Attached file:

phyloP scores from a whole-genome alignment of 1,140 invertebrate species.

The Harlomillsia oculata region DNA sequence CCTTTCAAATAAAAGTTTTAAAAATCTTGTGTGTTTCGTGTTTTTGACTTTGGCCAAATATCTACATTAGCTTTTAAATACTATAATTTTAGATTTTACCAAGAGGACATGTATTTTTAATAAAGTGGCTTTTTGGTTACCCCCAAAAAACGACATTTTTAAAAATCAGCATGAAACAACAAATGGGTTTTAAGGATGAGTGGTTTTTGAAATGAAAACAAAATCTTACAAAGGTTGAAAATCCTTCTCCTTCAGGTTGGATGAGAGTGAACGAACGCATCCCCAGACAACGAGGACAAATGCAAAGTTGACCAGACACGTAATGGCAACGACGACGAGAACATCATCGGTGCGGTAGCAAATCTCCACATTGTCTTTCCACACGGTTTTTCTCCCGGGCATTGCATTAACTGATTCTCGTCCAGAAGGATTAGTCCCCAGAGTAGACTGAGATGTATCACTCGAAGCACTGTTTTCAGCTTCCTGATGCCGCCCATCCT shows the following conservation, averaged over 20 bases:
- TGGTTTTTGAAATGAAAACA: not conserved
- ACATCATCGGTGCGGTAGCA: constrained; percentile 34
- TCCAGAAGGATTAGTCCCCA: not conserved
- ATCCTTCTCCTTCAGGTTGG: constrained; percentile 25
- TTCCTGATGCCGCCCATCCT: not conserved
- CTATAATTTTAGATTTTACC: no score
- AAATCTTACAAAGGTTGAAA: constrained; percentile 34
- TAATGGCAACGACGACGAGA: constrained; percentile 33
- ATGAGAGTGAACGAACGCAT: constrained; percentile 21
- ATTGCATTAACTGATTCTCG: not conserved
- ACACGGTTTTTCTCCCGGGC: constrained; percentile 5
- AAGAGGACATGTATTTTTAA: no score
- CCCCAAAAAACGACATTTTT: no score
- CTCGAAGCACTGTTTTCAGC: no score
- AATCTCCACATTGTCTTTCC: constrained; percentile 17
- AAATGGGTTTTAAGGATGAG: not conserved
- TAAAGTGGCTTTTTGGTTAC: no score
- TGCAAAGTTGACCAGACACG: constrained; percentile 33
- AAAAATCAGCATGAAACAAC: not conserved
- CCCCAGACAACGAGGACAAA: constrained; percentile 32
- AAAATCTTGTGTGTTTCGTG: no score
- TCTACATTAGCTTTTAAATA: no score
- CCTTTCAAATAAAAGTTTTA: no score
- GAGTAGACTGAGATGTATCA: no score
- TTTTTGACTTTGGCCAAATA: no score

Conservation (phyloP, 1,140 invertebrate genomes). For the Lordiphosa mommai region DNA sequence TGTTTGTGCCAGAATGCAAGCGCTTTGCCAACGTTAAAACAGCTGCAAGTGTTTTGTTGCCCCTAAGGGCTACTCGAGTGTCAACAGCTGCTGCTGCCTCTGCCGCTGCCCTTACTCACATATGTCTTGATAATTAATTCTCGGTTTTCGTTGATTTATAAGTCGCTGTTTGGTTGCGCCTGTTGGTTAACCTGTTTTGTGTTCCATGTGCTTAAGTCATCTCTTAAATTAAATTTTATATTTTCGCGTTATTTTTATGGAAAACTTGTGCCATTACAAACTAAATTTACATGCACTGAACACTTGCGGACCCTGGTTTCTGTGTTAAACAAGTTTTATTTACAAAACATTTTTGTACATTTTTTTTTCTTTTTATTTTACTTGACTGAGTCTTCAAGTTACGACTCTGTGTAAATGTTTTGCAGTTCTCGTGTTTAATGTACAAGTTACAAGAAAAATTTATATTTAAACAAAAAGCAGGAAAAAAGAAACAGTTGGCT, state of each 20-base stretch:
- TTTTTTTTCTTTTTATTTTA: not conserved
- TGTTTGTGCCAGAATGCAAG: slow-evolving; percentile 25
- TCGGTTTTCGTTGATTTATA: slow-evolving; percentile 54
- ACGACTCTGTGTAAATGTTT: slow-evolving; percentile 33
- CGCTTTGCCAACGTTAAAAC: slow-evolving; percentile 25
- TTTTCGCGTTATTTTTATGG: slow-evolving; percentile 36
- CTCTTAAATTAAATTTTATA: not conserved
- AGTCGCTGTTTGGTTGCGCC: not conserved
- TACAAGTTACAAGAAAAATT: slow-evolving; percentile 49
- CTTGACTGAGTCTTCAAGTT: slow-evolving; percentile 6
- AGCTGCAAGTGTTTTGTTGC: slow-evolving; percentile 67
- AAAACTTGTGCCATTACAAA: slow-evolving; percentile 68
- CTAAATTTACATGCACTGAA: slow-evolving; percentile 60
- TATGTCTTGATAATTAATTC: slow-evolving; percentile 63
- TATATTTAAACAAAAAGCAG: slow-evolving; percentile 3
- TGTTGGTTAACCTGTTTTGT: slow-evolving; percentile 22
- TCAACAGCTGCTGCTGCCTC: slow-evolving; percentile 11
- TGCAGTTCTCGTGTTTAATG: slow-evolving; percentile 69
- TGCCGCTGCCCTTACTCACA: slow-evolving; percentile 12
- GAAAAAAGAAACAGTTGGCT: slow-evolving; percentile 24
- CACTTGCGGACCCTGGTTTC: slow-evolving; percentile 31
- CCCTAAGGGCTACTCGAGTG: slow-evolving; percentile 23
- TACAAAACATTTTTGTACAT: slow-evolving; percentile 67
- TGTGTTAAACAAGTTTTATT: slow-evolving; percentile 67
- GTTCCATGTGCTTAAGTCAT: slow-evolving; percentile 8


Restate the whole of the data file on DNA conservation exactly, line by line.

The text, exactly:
phyloP scores from a whole-genome alignment of 1,140 invertebrate species.

The Harlomillsia oculata region DNA sequence CCTTTCAAATAAAAGTTTTAAAAATCTTGTGTGTTTCGTGTTTTTGACTTTGGCCAAATATCTACATTAGCTTTTAAATACTATAATTTTAGATTTTACCAAGAGGACATGTATTTTTAATAAAGTGGCTTTTTGGTTACCCCCAAAAAACGACATTTTTAAAAATCAGCATGAAACAACAAATGGGTTTTAAGGATGAGTGGTTTTTGAAATGAAAACAAAATCTTACAAAGGTTGAAAATCCTTCTCCTTCAGGTTGGATGAGAGTGAACGAACGCATCCCCAGACAACGAGGACAAATGCAAAGTTGACCAGACACGTAATGGCAACGACGACGAGAACATCATCGGTGCGGTAGCAAATCTCCACATTGTCTTTCCACACGGTTTTTCTCCCGGGCATTGCATTAACTGATTCTCGTCCAGAAGGATTAGTCCCCAGAGTAGACTGAGATGTATCACTCGAAGCACTGTTTTCAGCTTCCTGATGCCGCCCATCCT shows the following conservation, averaged over 20 bases:
- TGGTTTTTGAAATGAAAACA: not conserved
- ACATCATCGGTGCGGTAGCA: constrained; percentile 34
- TCCAGAAGGATTAGTCCCCA: not conserved
- ATCCTTCTCCTTCAGGTTGG: constrained; percentile 25
- TTCCTGATGCCGCCCATCCT: not conserved
- CTATAATTTTAGATTTTACC: no score
- AAATCTTACAAAGGTTGAAA: constrained; percentile 34
- TAATGGCAACGACGACGAGA: constrained; percentile 33
- ATGAGAGTGAACGAACGCAT: constrained; percentile 21
- ATTGCATTAACTGATTCTCG: not conserved
- ACACGGTTTTTCTCCCGGGC: constrained; percentile 5
- AAGAGGACATGTATTTTTAA: no score
- CCCCAAAAAACGACATTTTT: no score
- CTCGAAGCACTGTTTTCAGC: no score
- AATCTCCACATTGTCTTTCC: constrained; percentile 17
- AAATGGGTTTTAAGGATGAG: not conserved
- TAAAGTGGCTTTTTGGTTAC: no score
- TGCAAAGTTGACCAGACACG: constrained; percentile 33
- AAAAATCAGCATGAAACAAC: not conserved
- CCCCAGACAACGAGGACAAA: constrained; percentile 32
- AAAATCTTGTGTGTTTCGTG: no score
- TCTACATTAGCTTTTAAATA: no score
- CCTTTCAAATAAAAGTTTTA: no score
- GAGTAGACTGAGATGTATCA: no score
- TTTTTGACTTTGGCCAAATA: no score

Conservation (phyloP, 1,140 invertebrate genomes). For the Lordiphosa mommai region DNA sequence TGTTTGTGCCAGAATGCAAGCGCTTTGCCAACGTTAAAACAGCTGCAAGTGTTTTGTTGCCCCTAAGGGCTACTCGAGTGTCAACAGCTGCTGCTGCCTCTGCCGCTGCCCTTACTCACATATGTCTTGATAATTAATTCTCGGTTTTCGTTGATTTATAAGTCGCTGTTTGGTTGCGCCTGTTGGTTAACCTGTTTTGTGTTCCATGTGCTTAAGTCATCTCTTAAATTAAATTTTATATTTTCGCGTTATTTTTATGGAAAACTTGTGCCATTACAAACTAAATTTACATGCACTGAACACTTGCGGACCCTGGTTTCTGTGTTAAACAAGTTTTATTTACAAAACATTTTTGTACATTTTTTTTTCTTTTTATTTTACTTGACTGAGTCTTCAAGTTACGACTCTGTGTAAATGTTTTGCAGTTCTCGTGTTTAATGTACAAGTTACAAGAAAAATTTATATTTAAACAAAAAGCAGGAAAAAAGAAACAGTTGGCT, state of each 20-base stretch:
- TTTTTTTTCTTTTTATTTTA: not conserved
- TGTTTGTGCCAGAATGCAAG: slow-evolving; percentile 25
- TCGGTTTTCGTTGATTTATA: slow-evolving; percentile 54
- ACGACTCTGTGTAAATGTTT: slow-evolving; percentile 33
- CGCTTTGCCAACGTTAAAAC: slow-evolving; percentile 25
- TTTTCGCGTTATTTTTATGG: slow-evolving; percentile 36
- CTCTTAAATTAAATTTTATA: not conserved
- AGTCGCTGTTTGGTTGCGCC: not conserved
- TACAAGTTACAAGAAAAATT: slow-evolving; percentile 49
- CTTGACTGAGTCTTCAAGTT: slow-evolving; percentile 6
- AGCTGCAAGTGTTTTGTTGC: slow-evolving; percentile 67
- AAAACTTGTGCCATTACAAA: slow-evolving; percentile 68
- CTAAATTTACATGCACTGAA: slow-evolving; percentile 60
- TATGTCTTGATAATTAATTC: slow-evolving; percentile 63
- TATATTTAAACAAAAAGCAG: slow-evolving; percentile 3
- TGTTGGTTAACCTGTTTTGT: slow-evolving; percentile 22
- TCAACAGCTGCTGCTGCCTC: slow-evolving; percentile 11
- TGCAGTTCTCGTGTTTAATG: slow-evolving; percentile 69
- TGCCGCTGCCCTTACTCACA: slow-evolving; percentile 12
- GAAAAAAGAAACAGTTGGCT: slow-evolving; percentile 24
- CACTTGCGGACCCTGGTTTC: slow-evolving; percentile 31
- CCCTAAGGGCTACTCGAGTG: slow-evolving; percentile 23
- TACAAAACATTTTTGTACAT: slow-evolving; percentile 67
- TGTGTTAAACAAGTTTTATT: slow-evolving; percentile 67
- GTTCCATGTGCTTAAGTCAT: slow-evolving; percentile 8